The 2017-18 growing season is a few days ahead of the last couple of years. Want to know why the winemakers around the country are obsessed with a a tiny little thing called bud burst? Because the time of bud burst will affect the harvest date. Bud burst occurred 4-6 days earlier than last year, which means we are on-track for a timely harvest.
Unique climate, unique ripening, unique flavours
The timing of bud burst varies per region, sub-region and even by vineyard. One reason why the Tupari vineyard site is so unique, is that it has it’s own specific mesoclimate (yes that’s a word!) created by our gorgeous geographical setting. This means our vineyard does not follow the “average” for Marlborough or even most of the Awatere. So, when we say our site is unique, we mean exactly that. Unique climate, unique ripening, unique flavours.
Flowers that turn into grapes
We can’t see the flowers yet, but they will appear shortly, and look like tiny bunches of grapes. I will keep you posted of the progress as these little flowers turn into bunches of grapes (weather gods willing).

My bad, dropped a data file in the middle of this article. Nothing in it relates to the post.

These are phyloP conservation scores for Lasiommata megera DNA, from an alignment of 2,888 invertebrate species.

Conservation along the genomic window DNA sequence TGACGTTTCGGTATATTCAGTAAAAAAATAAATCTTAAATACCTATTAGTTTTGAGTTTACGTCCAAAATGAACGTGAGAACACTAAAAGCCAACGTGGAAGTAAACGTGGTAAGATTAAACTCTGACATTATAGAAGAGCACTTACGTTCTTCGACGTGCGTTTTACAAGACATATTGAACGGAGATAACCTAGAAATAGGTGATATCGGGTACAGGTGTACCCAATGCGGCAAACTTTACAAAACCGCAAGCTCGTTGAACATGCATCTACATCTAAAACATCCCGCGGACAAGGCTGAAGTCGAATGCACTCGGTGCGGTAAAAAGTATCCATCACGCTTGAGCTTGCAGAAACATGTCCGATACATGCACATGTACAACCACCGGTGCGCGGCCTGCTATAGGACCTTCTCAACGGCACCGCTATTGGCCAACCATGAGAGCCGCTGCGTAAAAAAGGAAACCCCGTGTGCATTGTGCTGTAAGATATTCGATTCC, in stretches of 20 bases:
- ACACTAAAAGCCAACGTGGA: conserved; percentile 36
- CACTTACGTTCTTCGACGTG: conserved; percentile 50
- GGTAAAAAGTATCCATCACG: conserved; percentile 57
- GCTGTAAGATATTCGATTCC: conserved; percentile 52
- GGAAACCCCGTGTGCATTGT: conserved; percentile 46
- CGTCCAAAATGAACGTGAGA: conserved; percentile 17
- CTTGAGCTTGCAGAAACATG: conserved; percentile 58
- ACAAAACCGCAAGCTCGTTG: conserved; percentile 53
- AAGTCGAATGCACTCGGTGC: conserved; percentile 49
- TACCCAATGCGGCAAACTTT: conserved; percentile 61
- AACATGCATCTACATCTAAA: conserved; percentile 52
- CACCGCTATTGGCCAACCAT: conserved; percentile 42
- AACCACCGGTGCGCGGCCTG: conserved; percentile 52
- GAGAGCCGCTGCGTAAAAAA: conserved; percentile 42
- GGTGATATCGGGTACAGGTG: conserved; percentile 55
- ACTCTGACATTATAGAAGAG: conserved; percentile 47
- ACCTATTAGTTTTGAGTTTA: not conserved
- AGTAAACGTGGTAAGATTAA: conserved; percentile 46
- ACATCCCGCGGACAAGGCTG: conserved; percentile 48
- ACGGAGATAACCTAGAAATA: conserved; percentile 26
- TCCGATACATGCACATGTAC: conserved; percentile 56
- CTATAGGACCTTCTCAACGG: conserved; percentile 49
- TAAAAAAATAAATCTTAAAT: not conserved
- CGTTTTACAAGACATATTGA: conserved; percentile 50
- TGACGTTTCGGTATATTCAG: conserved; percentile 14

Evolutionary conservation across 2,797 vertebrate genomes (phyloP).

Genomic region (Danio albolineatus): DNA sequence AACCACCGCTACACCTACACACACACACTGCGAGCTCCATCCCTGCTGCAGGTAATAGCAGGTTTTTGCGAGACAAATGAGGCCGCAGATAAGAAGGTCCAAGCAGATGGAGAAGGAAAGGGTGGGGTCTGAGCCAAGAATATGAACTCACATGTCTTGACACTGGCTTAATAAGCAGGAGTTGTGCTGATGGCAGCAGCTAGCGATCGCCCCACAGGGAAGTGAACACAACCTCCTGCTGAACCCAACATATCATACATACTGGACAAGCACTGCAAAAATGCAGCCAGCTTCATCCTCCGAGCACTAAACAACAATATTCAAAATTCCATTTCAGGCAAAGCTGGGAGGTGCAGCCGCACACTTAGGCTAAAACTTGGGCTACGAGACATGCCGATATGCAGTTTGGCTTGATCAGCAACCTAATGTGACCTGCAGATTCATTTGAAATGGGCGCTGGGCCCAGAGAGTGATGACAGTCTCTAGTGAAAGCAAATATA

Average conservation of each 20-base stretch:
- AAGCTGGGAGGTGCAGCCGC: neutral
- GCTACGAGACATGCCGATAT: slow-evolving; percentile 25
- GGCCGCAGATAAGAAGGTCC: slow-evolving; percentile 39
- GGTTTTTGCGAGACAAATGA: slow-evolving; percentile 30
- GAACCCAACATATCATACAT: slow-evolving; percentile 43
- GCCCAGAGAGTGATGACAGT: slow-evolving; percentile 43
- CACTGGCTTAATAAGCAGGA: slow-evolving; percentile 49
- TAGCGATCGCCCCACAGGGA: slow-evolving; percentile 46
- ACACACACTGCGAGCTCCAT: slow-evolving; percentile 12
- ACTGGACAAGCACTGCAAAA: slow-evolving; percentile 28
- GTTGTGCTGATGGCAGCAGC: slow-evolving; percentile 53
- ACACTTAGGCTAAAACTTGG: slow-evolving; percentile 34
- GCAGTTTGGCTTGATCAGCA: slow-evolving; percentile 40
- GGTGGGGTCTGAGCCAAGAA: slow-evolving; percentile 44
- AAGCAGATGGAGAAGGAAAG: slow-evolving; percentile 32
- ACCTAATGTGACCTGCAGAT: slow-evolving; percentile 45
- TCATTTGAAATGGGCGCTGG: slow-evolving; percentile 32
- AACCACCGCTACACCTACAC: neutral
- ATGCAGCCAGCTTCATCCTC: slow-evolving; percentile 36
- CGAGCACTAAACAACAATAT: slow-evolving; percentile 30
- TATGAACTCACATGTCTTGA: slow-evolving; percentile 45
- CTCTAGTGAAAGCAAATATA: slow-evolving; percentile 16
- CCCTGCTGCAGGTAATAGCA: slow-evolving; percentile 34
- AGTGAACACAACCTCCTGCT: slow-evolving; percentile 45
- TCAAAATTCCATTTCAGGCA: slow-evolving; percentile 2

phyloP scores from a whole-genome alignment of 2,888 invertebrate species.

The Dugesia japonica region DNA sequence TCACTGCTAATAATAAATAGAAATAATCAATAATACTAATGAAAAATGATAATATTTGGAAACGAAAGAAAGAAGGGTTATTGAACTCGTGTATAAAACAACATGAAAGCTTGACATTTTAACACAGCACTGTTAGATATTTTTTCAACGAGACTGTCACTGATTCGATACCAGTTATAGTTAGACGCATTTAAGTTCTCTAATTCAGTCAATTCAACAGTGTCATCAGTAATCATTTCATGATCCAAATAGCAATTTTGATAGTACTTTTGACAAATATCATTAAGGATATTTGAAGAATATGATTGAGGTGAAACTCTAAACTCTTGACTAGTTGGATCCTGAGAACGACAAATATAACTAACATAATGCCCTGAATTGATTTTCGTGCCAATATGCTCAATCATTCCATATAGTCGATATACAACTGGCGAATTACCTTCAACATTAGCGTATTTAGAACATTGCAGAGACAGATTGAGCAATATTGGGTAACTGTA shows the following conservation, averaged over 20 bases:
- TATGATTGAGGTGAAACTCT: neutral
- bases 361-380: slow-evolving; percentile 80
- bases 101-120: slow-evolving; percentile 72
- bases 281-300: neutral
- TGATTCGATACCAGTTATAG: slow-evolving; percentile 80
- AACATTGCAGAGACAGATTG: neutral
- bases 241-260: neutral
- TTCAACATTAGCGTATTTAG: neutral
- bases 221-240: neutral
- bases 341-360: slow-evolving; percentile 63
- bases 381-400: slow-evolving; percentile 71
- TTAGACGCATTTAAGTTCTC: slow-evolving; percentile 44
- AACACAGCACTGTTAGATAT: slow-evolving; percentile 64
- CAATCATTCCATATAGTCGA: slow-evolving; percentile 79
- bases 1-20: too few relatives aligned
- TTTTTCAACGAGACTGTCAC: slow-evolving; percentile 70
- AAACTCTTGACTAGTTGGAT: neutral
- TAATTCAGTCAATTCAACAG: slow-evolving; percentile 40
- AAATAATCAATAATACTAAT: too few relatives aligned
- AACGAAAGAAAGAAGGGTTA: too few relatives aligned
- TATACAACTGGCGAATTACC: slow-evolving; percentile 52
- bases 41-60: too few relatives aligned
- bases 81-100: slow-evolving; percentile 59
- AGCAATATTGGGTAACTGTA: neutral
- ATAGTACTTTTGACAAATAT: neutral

Too much of a good thing
At this time of the year we carefully monitor the vines, and when we can see how many tiny bunches of grapes there are, we can make sure there are just the right number. If there are too many bunches, which dilutes the flavours, we will remove some by hand. Working one vine at a time until we have the perfect number to ensure the best possible quality.
Below images: Bud burst, Pink Pukeko Rosé and noble rot Riesling on the vine – perfect conditions for our Late Harvest Riesling
For Dessert Wine Lovers
The winery is busy preparing our 2017 Late Harvest Riesling for bottling. We have stored the wine at low temperature (<0C) for the last few months as it slowly falls clear.
It smells of honey and candied citrus peel and tastes luscious – your dessert wine lovers will LOVE this wine. It’s deliciously sweet. We only produce this wine when the conditions during harvest allow for the formation of “Noble Rot”. This sounds like an oxymoron, but if the berries don’t split, the rot or mould allows water to pass through the skin and concentrates the sugar and flavour inside the berry. Sugar and flavour a key and our award winning 2014 vintage (available now) illustrates the depth of flavour we can produce when the conditions are right. In 2014 and now in 2017 the conditions were perfect.
Another Sophisticated Savvy
Our 2017 Boulder Rows Sauvignon Blanc is maturing in oak barrels and will be bottled before next harvest. This wine relies on extensive lees ageing to develop the creamy texture and layers of secondary flavours that are the hallmark of our Boulder Rows. We taste it regularly to monitor the progress. The time and effort of crafting this wine in individual oak barrels is what makes it special. Who will love this wine – restaurants, wine lovers & sophisticated wine drinkers!
Cheers, Glenn – Winemaker